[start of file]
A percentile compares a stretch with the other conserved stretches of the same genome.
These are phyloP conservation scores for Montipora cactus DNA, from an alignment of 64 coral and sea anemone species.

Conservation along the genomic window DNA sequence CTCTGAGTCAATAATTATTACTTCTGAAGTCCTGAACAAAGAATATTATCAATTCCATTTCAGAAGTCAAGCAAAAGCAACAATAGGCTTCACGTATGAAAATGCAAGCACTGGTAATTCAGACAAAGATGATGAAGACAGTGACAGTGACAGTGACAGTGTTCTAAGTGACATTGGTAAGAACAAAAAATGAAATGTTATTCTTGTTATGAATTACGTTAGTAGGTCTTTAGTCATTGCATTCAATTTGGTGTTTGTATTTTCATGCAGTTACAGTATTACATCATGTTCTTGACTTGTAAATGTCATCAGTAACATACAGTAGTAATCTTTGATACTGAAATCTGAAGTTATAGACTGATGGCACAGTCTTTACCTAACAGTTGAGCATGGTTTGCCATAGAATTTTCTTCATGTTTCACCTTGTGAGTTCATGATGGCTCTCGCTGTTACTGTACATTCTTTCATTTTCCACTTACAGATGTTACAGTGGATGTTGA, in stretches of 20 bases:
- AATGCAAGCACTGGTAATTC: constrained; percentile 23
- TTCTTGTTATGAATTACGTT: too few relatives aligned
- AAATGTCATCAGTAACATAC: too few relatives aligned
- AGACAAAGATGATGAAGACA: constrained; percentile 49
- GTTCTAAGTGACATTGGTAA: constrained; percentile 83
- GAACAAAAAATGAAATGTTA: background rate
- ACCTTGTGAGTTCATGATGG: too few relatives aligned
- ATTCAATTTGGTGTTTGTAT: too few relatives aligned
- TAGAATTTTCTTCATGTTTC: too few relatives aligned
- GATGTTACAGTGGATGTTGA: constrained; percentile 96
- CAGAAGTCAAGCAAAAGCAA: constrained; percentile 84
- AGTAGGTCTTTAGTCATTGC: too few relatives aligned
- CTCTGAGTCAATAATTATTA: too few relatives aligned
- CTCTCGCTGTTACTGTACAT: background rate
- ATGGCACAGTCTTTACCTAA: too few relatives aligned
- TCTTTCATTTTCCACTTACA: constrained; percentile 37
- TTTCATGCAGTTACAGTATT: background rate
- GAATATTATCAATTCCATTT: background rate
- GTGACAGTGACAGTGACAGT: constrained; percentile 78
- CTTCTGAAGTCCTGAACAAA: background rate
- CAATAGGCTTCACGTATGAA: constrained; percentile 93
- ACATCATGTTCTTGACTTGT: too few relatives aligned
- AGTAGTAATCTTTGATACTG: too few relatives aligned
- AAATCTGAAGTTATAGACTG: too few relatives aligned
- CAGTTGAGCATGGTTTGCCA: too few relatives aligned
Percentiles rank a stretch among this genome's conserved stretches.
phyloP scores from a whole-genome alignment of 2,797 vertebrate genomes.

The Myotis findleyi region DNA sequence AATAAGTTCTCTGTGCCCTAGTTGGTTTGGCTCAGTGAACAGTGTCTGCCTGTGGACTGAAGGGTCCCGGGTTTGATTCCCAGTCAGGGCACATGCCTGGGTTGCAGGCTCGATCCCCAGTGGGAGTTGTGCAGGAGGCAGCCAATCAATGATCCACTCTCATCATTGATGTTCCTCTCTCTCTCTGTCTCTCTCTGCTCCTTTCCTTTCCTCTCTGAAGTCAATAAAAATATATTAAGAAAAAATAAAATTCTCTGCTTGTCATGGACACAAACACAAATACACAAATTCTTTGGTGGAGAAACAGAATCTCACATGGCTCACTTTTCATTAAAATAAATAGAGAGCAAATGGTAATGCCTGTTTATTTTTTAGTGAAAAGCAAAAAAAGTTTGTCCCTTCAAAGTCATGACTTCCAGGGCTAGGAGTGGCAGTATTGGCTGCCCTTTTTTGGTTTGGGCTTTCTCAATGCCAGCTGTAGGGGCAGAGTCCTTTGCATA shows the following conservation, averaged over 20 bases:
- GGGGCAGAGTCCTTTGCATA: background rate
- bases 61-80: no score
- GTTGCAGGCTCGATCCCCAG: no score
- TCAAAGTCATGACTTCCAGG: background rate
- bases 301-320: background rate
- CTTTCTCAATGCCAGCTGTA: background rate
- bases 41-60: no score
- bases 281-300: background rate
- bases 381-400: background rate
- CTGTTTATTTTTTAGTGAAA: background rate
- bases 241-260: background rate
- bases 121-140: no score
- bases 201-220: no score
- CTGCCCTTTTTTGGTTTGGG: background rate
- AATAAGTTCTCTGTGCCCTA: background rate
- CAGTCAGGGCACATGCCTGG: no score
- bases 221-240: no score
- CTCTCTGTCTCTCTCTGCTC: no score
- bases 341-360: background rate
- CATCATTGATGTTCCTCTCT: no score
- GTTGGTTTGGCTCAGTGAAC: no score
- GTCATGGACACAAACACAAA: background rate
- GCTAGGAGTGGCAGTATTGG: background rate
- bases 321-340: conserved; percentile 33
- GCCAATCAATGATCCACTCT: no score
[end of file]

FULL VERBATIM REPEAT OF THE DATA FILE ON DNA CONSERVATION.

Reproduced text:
A percentile compares a stretch with the other conserved stretches of the same genome.
These are phyloP conservation scores for Montipora cactus DNA, from an alignment of 64 coral and sea anemone species.

Conservation along the genomic window DNA sequence CTCTGAGTCAATAATTATTACTTCTGAAGTCCTGAACAAAGAATATTATCAATTCCATTTCAGAAGTCAAGCAAAAGCAACAATAGGCTTCACGTATGAAAATGCAAGCACTGGTAATTCAGACAAAGATGATGAAGACAGTGACAGTGACAGTGACAGTGTTCTAAGTGACATTGGTAAGAACAAAAAATGAAATGTTATTCTTGTTATGAATTACGTTAGTAGGTCTTTAGTCATTGCATTCAATTTGGTGTTTGTATTTTCATGCAGTTACAGTATTACATCATGTTCTTGACTTGTAAATGTCATCAGTAACATACAGTAGTAATCTTTGATACTGAAATCTGAAGTTATAGACTGATGGCACAGTCTTTACCTAACAGTTGAGCATGGTTTGCCATAGAATTTTCTTCATGTTTCACCTTGTGAGTTCATGATGGCTCTCGCTGTTACTGTACATTCTTTCATTTTCCACTTACAGATGTTACAGTGGATGTTGA, in stretches of 20 bases:
- AATGCAAGCACTGGTAATTC: constrained; percentile 23
- TTCTTGTTATGAATTACGTT: too few relatives aligned
- AAATGTCATCAGTAACATAC: too few relatives aligned
- AGACAAAGATGATGAAGACA: constrained; percentile 49
- GTTCTAAGTGACATTGGTAA: constrained; percentile 83
- GAACAAAAAATGAAATGTTA: background rate
- ACCTTGTGAGTTCATGATGG: too few relatives aligned
- ATTCAATTTGGTGTTTGTAT: too few relatives aligned
- TAGAATTTTCTTCATGTTTC: too few relatives aligned
- GATGTTACAGTGGATGTTGA: constrained; percentile 96
- CAGAAGTCAAGCAAAAGCAA: constrained; percentile 84
- AGTAGGTCTTTAGTCATTGC: too few relatives aligned
- CTCTGAGTCAATAATTATTA: too few relatives aligned
- CTCTCGCTGTTACTGTACAT: background rate
- ATGGCACAGTCTTTACCTAA: too few relatives aligned
- TCTTTCATTTTCCACTTACA: constrained; percentile 37
- TTTCATGCAGTTACAGTATT: background rate
- GAATATTATCAATTCCATTT: background rate
- GTGACAGTGACAGTGACAGT: constrained; percentile 78
- CTTCTGAAGTCCTGAACAAA: background rate
- CAATAGGCTTCACGTATGAA: constrained; percentile 93
- ACATCATGTTCTTGACTTGT: too few relatives aligned
- AGTAGTAATCTTTGATACTG: too few relatives aligned
- AAATCTGAAGTTATAGACTG: too few relatives aligned
- CAGTTGAGCATGGTTTGCCA: too few relatives aligned
Percentiles rank a stretch among this genome's conserved stretches.
phyloP scores from a whole-genome alignment of 2,797 vertebrate genomes.

The Myotis findleyi region DNA sequence AATAAGTTCTCTGTGCCCTAGTTGGTTTGGCTCAGTGAACAGTGTCTGCCTGTGGACTGAAGGGTCCCGGGTTTGATTCCCAGTCAGGGCACATGCCTGGGTTGCAGGCTCGATCCCCAGTGGGAGTTGTGCAGGAGGCAGCCAATCAATGATCCACTCTCATCATTGATGTTCCTCTCTCTCTCTGTCTCTCTCTGCTCCTTTCCTTTCCTCTCTGAAGTCAATAAAAATATATTAAGAAAAAATAAAATTCTCTGCTTGTCATGGACACAAACACAAATACACAAATTCTTTGGTGGAGAAACAGAATCTCACATGGCTCACTTTTCATTAAAATAAATAGAGAGCAAATGGTAATGCCTGTTTATTTTTTAGTGAAAAGCAAAAAAAGTTTGTCCCTTCAAAGTCATGACTTCCAGGGCTAGGAGTGGCAGTATTGGCTGCCCTTTTTTGGTTTGGGCTTTCTCAATGCCAGCTGTAGGGGCAGAGTCCTTTGCATA shows the following conservation, averaged over 20 bases:
- GGGGCAGAGTCCTTTGCATA: background rate
- bases 61-80: no score
- GTTGCAGGCTCGATCCCCAG: no score
- TCAAAGTCATGACTTCCAGG: background rate
- bases 301-320: background rate
- CTTTCTCAATGCCAGCTGTA: background rate
- bases 41-60: no score
- bases 281-300: background rate
- bases 381-400: background rate
- CTGTTTATTTTTTAGTGAAA: background rate
- bases 241-260: background rate
- bases 121-140: no score
- bases 201-220: no score
- CTGCCCTTTTTTGGTTTGGG: background rate
- AATAAGTTCTCTGTGCCCTA: background rate
- CAGTCAGGGCACATGCCTGG: no score
- bases 221-240: no score
- CTCTCTGTCTCTCTCTGCTC: no score
- bases 341-360: background rate
- CATCATTGATGTTCCTCTCT: no score
- GTTGGTTTGGCTCAGTGAAC: no score
- GTCATGGACACAAACACAAA: background rate
- GCTAGGAGTGGCAGTATTGG: background rate
- bases 321-340: conserved; percentile 33
- GCCAATCAATGATCCACTCT: no score